Impact # 4: Delays spanning months if not years

As a result of all these problems, demand in immigration will sink and a spiral of increasing delays will last for months or even years.

With the USCIS working on reduced staffing due to shortage of new petitions and fees to keep them afloat, it could snowball into slower processing times. Slower speeds will disincentivize applicants from petitioning, further diminishing the USCIS’s income stream, leading to even fewer staff. It’ll be a never-ending negative feedback loop.

Secondly, the US consulates abroad (responsible for interviewing travelers) may work on a reduced staff ratio. Whereas they interview hundreds of applicants a day, they may cut it down to only a few dozen to comply with social distancing. Similar to the USCIS, Embassies will be less productive, have less income, and even fewer staff. Another downward spiral.

Unless the US consulates build bigger buildings to house more waiting rooms while being social-distance compliant, it may be impossible to operate at the same capacity as before. Besides, with real estate as a premium in many countries, it may not even be possible to increase their footprint.

How we can handle a post COVID-19 immigration rebound

So with all things considered — the delays, vaccinations, and potential of power abuse — will immigration to the US still be in demand in the future? Should we even care?

Of course the world will still want to come to the US; that much is given. But to what degree and how “badly” would they want to? That remains to be seen as I think travel demand will drop even after COVID-19 threats subside.

You see, with increased delays, legal roadblocks and general nose-turning from the US, the world may not be in love with us as much as before. And we should care about this.

Without getting into a whole nother topic, the influx of immigration provides tourism income, skilled labor, technology, culture, and more. Without this steady source, for instance, the economy will suffer adding fuel to the COVID-19 fire.

However, there are ways to prepare for a rebound and prevent an economic nightmare.

Adopt a Digital Culture

With reduced space, capacity, and staff, perhaps the US should adopt a digital culture. Instead of in-person interviews, maybe video interviews are the way to go… where applicants don’t go to a Consulate or USCIS office to apply, but in front of a laptop through video conferencing.

I know this has lots of potential for problems — communication problems, inability to detect body language, potential for fraud, etc. — but maybe we can begin pilot programs for this and see how far it goes. Perhaps we do it for a limited set of “low fraud risk” categories such as family immigration, investors, etc. and gauge success before extending it to more categories.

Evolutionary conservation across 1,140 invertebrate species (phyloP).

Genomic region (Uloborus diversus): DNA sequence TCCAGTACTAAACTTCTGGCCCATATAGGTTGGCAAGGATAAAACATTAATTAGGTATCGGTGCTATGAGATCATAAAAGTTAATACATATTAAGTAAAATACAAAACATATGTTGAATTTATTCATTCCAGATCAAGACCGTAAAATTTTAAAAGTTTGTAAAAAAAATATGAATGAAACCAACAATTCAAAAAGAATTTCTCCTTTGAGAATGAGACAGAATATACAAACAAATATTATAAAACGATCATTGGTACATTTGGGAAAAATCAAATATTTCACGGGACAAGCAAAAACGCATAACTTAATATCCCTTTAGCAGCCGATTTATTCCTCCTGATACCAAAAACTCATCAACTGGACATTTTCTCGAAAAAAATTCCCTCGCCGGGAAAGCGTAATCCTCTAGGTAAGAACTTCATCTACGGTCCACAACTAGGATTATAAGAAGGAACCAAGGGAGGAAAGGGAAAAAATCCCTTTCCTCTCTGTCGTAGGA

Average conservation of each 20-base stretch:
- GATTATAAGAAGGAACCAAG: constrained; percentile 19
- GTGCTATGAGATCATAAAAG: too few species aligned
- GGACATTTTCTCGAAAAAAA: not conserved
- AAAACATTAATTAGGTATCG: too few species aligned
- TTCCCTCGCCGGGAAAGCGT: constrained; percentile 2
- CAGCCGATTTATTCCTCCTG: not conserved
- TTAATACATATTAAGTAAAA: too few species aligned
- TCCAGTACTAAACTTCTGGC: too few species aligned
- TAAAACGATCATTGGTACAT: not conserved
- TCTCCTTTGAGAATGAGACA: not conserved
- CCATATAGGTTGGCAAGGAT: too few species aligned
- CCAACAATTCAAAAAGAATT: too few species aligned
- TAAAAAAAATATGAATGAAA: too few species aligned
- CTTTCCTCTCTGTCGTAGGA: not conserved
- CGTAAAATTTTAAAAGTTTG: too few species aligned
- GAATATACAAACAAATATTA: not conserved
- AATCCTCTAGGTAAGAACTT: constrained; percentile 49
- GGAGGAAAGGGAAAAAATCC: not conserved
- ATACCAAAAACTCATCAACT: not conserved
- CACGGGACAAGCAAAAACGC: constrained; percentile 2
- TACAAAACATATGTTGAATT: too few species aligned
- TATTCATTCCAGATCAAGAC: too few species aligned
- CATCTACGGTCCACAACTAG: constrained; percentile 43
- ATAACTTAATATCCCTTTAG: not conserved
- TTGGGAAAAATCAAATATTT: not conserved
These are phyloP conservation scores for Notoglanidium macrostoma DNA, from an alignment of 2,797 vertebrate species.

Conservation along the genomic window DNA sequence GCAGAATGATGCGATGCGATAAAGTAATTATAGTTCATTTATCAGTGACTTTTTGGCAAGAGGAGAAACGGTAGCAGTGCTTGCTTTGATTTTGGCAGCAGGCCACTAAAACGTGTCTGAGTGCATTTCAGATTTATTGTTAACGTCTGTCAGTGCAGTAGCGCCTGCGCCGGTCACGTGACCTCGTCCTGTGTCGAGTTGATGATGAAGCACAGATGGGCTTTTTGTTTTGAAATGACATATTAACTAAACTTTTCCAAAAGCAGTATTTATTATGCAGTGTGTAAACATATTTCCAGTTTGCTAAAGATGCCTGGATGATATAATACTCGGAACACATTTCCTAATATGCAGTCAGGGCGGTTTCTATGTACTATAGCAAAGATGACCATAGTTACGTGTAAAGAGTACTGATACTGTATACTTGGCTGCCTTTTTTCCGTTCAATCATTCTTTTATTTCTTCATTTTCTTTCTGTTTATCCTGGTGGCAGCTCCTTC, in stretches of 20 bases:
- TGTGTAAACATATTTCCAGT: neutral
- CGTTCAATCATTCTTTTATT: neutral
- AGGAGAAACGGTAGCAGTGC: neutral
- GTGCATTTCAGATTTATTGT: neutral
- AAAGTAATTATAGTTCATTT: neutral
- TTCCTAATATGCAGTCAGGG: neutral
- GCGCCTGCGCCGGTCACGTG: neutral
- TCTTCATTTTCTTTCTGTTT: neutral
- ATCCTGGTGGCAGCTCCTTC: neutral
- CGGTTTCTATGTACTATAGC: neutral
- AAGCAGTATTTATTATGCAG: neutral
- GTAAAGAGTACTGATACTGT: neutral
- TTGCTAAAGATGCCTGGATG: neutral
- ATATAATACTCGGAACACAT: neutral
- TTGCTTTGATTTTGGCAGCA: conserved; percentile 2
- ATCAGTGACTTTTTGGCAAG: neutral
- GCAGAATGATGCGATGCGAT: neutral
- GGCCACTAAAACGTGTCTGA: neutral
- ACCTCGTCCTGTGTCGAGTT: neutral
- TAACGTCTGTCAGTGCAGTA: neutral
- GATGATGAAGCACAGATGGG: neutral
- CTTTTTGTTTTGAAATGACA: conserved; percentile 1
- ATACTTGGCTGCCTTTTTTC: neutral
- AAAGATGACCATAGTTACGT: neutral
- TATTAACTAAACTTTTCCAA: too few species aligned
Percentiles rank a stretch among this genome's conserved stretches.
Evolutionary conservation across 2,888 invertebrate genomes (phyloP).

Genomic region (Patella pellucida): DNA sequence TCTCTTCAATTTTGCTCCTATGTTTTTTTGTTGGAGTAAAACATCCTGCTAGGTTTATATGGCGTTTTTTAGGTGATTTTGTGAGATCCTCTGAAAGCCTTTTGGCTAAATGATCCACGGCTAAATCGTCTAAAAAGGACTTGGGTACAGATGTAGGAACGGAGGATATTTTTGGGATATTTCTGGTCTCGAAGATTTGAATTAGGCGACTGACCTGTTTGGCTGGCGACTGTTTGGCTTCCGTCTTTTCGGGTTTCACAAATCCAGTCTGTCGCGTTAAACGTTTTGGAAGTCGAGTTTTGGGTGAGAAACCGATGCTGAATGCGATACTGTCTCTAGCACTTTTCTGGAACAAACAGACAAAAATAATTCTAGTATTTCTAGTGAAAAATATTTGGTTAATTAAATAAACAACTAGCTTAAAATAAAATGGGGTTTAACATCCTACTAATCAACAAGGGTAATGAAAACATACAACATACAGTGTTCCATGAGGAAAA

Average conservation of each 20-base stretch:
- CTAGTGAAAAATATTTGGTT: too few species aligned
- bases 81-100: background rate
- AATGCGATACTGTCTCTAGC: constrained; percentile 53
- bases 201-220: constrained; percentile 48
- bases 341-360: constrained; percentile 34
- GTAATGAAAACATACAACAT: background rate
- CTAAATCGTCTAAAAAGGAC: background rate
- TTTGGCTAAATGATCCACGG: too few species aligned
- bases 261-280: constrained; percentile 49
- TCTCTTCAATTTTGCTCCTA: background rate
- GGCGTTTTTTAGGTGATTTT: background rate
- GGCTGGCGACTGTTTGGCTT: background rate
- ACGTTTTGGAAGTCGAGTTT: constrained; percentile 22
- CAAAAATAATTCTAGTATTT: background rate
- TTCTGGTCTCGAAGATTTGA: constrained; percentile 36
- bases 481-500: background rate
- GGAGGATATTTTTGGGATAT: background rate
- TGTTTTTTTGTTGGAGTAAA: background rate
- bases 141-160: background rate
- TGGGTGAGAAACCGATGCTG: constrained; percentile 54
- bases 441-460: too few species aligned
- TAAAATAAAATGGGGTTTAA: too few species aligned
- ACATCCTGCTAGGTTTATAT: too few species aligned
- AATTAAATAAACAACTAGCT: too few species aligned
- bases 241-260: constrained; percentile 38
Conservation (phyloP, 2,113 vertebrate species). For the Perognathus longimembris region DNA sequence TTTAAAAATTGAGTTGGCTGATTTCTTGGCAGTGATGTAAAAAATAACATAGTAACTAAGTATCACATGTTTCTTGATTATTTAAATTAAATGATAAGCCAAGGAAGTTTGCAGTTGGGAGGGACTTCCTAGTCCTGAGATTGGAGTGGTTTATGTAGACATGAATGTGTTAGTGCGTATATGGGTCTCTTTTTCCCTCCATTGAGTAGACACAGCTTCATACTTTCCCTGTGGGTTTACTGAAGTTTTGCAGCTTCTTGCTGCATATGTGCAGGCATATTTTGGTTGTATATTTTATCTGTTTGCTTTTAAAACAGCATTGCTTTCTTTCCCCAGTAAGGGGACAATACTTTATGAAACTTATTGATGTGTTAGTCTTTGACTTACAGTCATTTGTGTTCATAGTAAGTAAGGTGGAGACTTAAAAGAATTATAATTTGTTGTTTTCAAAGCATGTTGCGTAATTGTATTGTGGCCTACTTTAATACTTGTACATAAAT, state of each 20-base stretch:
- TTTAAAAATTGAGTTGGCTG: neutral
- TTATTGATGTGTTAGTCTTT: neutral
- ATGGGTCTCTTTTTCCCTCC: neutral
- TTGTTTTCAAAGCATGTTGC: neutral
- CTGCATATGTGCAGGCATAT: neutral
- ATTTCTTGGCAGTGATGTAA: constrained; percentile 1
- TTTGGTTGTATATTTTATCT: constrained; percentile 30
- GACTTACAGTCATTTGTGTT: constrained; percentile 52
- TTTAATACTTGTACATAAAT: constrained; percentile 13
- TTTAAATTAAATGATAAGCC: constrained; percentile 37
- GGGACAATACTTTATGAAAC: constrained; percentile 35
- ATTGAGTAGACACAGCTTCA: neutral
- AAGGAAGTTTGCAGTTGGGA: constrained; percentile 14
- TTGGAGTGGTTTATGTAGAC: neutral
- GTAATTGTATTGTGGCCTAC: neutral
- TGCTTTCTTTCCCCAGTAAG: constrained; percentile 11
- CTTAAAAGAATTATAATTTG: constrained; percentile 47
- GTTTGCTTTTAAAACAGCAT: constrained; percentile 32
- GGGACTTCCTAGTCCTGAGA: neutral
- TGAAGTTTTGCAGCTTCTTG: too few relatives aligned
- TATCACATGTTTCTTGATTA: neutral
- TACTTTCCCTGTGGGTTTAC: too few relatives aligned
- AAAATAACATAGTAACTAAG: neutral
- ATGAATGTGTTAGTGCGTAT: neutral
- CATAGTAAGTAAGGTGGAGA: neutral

Invest in worldwide healthcare systems

This is probably the craziest-sounding idea, but hear me out. What if the US modernizes healthcare systems for the rest of the world? This would mean we can reliably allow more travelers in without being as rigorous in detecting COVID-19 threats.

Dedicated booths can be set up in foreign countries for travelers. US Health officials and staff can personally oversee the vaccination process before allowing travelers in.

This way, we would cheaply allow more qualified immigrants to come to the US with the added benefit of improving healthcare in countries who cannot afford it. Besides, with better healthcare, applicants will be inclined to return home to their countries (after all, the US’s main concern is visitors don’t return home after a US trip). This will help reduce fraud, work for investigation agencies, and save time.

The next few months are critical

If conditions remain as they are, authorities will not be prepared for the rebound in immigration once threats from COVID-19 subside and borders reopen.

The reopening of world borders will bring an array of challenges. For example, if the US requires vaccinations from all immigrants, it will pressure healthcare systems and poorer countries may not be able cope. This will spiral delays out of control.

In addition, some applicants will be unfairly targeted if they’re already in ill health. Authorities may exercise unchecked discretion on denying visas, and the potential of abuse is going to be great.

It may take years — if not decades — to recover from this if not handled properly. Already, COVID-19 shutdowns around the world have shown negative consequences, of which the USCIS furlough is a gleaming example. That’s why a rigorous plan needs to be in place for the upcoming surge in immigration.